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The First Stars
In the modern-day universe, stars face a weight limit — about 150 times the mass of the Sun. Anything heavier would be so hot and bright that it would blow away any additional gas that tried to fall on its surface, keeping it from getting any bigger.
In the early universe, though, the weight limit might have been much higher — hundreds of times the mass of the Sun. Such stars would have blazed millions of times brighter than the Sun.
The difference is caused by slight changes in the recipe for making stars. The early universe contained only hydrogen, helium, and a tiny smattering of lithium — elements forged in the Big Bang. As the universe expanded and cooled, these elements clumped together to make stars.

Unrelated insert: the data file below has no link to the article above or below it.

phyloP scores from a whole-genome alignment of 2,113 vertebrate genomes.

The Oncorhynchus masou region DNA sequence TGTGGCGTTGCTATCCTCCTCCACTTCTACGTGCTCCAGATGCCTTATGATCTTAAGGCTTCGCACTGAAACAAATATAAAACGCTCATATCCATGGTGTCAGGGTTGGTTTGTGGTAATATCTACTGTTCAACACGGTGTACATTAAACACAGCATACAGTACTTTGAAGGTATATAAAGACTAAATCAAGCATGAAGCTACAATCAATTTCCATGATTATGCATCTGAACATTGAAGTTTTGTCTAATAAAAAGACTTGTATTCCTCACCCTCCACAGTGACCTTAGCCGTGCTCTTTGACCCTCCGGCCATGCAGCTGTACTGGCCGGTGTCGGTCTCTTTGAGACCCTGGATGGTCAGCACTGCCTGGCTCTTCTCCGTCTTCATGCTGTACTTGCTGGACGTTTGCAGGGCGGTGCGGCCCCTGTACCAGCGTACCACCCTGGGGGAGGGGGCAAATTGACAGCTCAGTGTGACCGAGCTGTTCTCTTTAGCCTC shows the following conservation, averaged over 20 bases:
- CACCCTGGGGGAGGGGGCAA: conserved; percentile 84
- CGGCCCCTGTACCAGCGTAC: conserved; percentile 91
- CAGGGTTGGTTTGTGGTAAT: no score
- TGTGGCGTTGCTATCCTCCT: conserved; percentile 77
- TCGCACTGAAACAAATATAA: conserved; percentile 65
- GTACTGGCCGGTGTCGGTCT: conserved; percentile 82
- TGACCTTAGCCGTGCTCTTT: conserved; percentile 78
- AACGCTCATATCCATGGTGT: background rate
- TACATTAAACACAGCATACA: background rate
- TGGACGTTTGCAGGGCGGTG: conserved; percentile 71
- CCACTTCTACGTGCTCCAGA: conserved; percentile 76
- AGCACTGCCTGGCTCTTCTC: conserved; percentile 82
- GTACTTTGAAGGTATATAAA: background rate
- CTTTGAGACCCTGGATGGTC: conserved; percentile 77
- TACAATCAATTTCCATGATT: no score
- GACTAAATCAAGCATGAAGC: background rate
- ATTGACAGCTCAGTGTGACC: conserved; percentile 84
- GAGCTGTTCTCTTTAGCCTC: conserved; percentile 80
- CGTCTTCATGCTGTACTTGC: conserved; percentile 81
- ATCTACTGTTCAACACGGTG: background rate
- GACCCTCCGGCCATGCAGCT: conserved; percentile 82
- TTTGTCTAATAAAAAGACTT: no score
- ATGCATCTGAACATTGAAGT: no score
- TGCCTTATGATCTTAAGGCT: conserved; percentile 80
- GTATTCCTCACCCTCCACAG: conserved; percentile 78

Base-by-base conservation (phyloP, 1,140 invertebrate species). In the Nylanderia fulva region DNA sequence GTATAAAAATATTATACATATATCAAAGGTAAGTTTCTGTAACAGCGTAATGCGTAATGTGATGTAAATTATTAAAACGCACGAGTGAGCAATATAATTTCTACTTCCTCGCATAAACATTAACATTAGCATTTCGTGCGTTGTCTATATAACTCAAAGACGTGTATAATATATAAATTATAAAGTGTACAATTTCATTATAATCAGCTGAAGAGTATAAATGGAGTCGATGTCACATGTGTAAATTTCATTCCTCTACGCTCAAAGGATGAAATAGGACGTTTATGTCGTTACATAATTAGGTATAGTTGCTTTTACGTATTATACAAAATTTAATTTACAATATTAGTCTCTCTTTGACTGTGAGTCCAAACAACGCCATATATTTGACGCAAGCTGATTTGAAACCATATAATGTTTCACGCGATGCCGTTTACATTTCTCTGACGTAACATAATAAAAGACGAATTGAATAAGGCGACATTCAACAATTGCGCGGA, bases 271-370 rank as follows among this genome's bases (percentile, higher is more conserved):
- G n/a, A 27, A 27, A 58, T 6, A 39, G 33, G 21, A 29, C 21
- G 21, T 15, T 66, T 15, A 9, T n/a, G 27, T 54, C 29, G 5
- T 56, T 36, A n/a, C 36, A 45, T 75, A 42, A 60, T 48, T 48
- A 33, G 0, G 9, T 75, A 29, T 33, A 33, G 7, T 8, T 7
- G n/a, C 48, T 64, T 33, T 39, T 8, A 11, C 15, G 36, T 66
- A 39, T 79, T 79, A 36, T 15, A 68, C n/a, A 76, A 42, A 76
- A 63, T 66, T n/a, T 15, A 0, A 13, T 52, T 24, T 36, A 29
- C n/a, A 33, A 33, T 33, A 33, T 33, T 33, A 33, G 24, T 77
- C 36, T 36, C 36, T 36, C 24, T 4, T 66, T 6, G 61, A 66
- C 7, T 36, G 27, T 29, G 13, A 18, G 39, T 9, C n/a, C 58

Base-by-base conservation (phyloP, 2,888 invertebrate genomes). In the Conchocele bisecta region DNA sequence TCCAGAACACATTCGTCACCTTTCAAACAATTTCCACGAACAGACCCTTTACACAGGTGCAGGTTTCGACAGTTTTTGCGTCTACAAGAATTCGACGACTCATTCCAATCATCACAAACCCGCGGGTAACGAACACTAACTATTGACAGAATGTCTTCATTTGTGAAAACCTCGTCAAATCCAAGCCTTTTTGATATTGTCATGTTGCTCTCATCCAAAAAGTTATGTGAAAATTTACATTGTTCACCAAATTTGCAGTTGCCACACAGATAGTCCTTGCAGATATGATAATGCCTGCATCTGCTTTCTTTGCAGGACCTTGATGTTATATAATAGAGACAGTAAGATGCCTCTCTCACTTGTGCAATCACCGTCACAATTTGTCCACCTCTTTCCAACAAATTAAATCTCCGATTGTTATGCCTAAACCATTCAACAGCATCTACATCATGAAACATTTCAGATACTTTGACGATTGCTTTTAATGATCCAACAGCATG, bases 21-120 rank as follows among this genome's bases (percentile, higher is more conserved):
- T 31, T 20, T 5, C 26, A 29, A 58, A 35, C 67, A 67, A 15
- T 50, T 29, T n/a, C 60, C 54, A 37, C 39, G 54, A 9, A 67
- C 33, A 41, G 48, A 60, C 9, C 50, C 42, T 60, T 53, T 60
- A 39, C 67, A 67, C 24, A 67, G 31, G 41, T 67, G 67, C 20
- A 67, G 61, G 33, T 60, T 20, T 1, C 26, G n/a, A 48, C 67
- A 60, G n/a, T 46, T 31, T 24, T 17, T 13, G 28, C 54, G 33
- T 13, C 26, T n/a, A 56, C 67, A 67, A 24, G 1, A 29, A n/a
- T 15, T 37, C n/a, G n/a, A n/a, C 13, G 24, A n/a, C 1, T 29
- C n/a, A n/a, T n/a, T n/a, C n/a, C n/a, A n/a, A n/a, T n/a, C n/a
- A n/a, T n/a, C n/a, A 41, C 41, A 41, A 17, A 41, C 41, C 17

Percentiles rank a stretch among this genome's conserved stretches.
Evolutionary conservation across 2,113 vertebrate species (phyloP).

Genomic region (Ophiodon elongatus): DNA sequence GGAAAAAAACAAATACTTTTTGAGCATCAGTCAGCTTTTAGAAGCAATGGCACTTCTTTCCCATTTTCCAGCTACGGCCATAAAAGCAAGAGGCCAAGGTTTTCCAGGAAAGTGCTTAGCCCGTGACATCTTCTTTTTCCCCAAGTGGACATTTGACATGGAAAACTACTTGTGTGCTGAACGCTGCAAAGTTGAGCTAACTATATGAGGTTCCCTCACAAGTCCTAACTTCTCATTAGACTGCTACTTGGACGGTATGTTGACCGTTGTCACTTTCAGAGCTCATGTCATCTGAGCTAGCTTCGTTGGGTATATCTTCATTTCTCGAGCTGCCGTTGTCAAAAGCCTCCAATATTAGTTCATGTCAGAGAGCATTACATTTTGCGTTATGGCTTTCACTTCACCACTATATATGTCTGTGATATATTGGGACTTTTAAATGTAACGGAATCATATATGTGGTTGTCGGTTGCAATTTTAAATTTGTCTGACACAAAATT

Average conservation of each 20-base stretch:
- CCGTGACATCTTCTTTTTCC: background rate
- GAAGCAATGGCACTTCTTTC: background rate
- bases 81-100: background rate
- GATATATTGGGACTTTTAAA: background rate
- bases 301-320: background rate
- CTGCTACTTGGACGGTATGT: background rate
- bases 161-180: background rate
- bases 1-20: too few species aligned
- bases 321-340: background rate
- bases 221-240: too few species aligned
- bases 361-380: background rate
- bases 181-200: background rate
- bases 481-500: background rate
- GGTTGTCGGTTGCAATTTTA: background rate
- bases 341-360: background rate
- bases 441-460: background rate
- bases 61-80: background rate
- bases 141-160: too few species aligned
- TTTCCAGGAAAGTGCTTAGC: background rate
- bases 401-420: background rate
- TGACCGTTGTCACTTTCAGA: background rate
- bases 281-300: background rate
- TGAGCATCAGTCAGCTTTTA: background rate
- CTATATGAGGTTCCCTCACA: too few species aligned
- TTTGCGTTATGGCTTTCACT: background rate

The cores of these newborn stars were hot enough to ignite nuclear fusion, which forces lighter elements together to make heavier ones. Heavier stars plowed through their original hydrogen and helium quickly, forging carbon, oxygen, and many other elements. And when they could no longer sustain the fusion reactions, they exploded. The energy of these blasts created many more elements.
The explosions filled the universe with many of these heavier elements, which could be incorporated into later generations of stars.
Models of star formation say these extra ingredients inhibit the growth of stars that are born today. The stars can still grow to monstrous proportions — just not as monstrous as when the universe was young.
Script by Damond Benningfield, Copyright 2015